New England's Profits Still Parched
Sprinkle of Gains in Quarter Too Little to End Drought
Did the health of New England banks improve in the second quarter? Despite a smattering of declines in nonperforming assets and a few increases in core earnings, the jury is still out.
Shawmut National Corp. and BayBanks Inc. showed declines in nonperforming assets, an indication their picture is brightening.
Results at the other big banks were less clear-cut. Bank of Boston Corp. reported a wider net interest margin and made significant cost-cutting gains, giving its core earnings a better look. But the bank also posted a dramatic increase in renegotiated loans, raising the question whether that category may mask a struggle with bad loans.
Help from One-Time Gain
Fleet/Norstar Financial Group Inc. benefited from a one-time gain on the sale of mortgage servicing rights, without which it would have about broken even. It experienced a modest rise in nonperformers, mostly because of worsening conditions at units on New York's Long Island.
While many analysts were encouraged by the quarter, they said it was too early to declare a turnaround, particularly if the New England recession does not lift until next year.
"New England banks are still hostage to the region's economy," said Gerard Cassidy, an analyst in Portland, Maine, for Tucker Anthony.
Meanwhile, the frenetic pace of bank mergers across the country has focused attention on Bank of Boston and Shawmut. The two banks have reportedly held merger discussions but neither will comment on the status of those talks.
Analysts consider such a combination increasingly likely. BankAmerica Corp.'s chairman, Richard Rosenberg, said recently his company would not bite off too much while completing its merger with Security Pacific Corp., suggesting that BankAmerica would steer clear of a big New England acquisition in the short term.
Bank of Boston continues to reap the rewards of several quarters of housecleaning. Its $49.5 million loss in the second period was smaller than expected. The bank set a goal of $280 million in core expenses, excluding costs for carrying foreclosed real estate, and missed the target by a mere $6 million in the quarter.
A wider net interest margin of 3.25%, up 25 basis points since March 31, added a healthy flush to core earnings.
What's more, the bank did not take any big one-time gains to offset losses, as it did in several quarters last year.
Though Bank of Boston touted a victory over nonperforming assets, the improvement becomes a mere stabilization if renegotiated loans are included in the category.
Renegotiated loans typically produce interest of 7%, and some institutions classify them as nonperformers. Bank of Boston removes loans from nonperforming status once they have been renegotiated.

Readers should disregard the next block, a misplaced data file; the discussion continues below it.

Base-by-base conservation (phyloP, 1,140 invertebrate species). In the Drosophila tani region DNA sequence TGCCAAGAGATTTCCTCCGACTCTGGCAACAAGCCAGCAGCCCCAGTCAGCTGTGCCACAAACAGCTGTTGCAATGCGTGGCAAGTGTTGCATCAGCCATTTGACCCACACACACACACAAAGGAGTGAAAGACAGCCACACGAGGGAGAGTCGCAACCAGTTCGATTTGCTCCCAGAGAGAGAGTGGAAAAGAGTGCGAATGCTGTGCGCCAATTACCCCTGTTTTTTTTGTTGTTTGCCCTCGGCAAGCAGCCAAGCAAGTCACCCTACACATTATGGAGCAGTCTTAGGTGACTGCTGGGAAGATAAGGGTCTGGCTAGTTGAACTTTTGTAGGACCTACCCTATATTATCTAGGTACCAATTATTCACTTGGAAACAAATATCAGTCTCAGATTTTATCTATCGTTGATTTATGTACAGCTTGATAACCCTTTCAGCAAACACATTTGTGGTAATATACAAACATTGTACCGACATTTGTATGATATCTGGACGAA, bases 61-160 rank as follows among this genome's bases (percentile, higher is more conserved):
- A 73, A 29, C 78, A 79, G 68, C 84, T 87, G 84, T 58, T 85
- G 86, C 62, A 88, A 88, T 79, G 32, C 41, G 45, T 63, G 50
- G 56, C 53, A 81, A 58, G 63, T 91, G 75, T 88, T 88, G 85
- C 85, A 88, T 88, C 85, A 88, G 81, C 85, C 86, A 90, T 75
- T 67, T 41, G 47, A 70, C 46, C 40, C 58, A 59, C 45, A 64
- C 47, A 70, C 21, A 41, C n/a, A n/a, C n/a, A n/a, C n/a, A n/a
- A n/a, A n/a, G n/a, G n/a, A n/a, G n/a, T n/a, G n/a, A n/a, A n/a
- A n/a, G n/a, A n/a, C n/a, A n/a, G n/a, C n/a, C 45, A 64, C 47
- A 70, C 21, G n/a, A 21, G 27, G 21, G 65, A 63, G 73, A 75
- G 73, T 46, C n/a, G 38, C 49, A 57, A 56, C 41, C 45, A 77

In the second quarter, the bank's renegotiated loans rose by 32% over the level in the previous quarter, to $213 million.
Restructured Loans Climb
Shawmut, too, saw an increase in restructured loans. The category grew $22 million, to $49.4 million. But total nonperforming loans and foreclosed real estate declined by $108 million, or 6%, overshadowing that increase.
Overall, the company posted a $58.7 million loss, less than the $80 million loss that some analysts had predicted.
"I need another quarter of good results before I'm convinced Shawmut is on the mend," said Michael Plodwick, an analyst for C.J. Lawrence Morgan Grenfell. He added, however, that Shawmut could return to profitability by yearend.
BayBanks, buoyed by strong consumer business, posted a $1.1 million profit and a $5 million decrease in nonperforming assets.
Fleet, which has been the darling of many bank analysts, had a disappointing quarter. It posted a modest profit of $28 million, down 48% from level in the period a year-earlier. The latest profit also includes a $24 million one-time gain on the sale of mortgage servicing rights.
Fleet's Long Island subsidiary showed a 21% increase in nonperforming assets to $170 million, a sign that New England-style real estate troubles are now firmly entrenched in the New York area.
Because of declines in nonperforming loans at its New England subsidiaries, Fleet's rise in nonperformers was a meager 4% - its smallest increase since 1989.
Fleet's results do not reflect the enormous expense of the Bank of New England acquisition, which closed on July 22.
Some Problem Areas
Though select real estate markets in New England appear to have stabilized, Connecticut and New Hampshire pose continuing problems.
Citytrust Bancorp of Bridgeport, Conn., announced a $47.4 million second-quarter loss immediately after it was acquired. Chase Manhattan Corp. purchased Citytrust and crosstown rival Mechanics and Farmers Savings Bank with federal assistance.
People's Bank, another Bridgeport company that performed due diligence on Citytrust and Mechanics and Farmers, withdrew from the bidding because the asset quality was so bad, according to a banker who asked not to be identified.
Chase was primarily interested in the branch network, much of which is in affluent Fairfield County. The New York bank was the only bidder for both Connecticut institutions.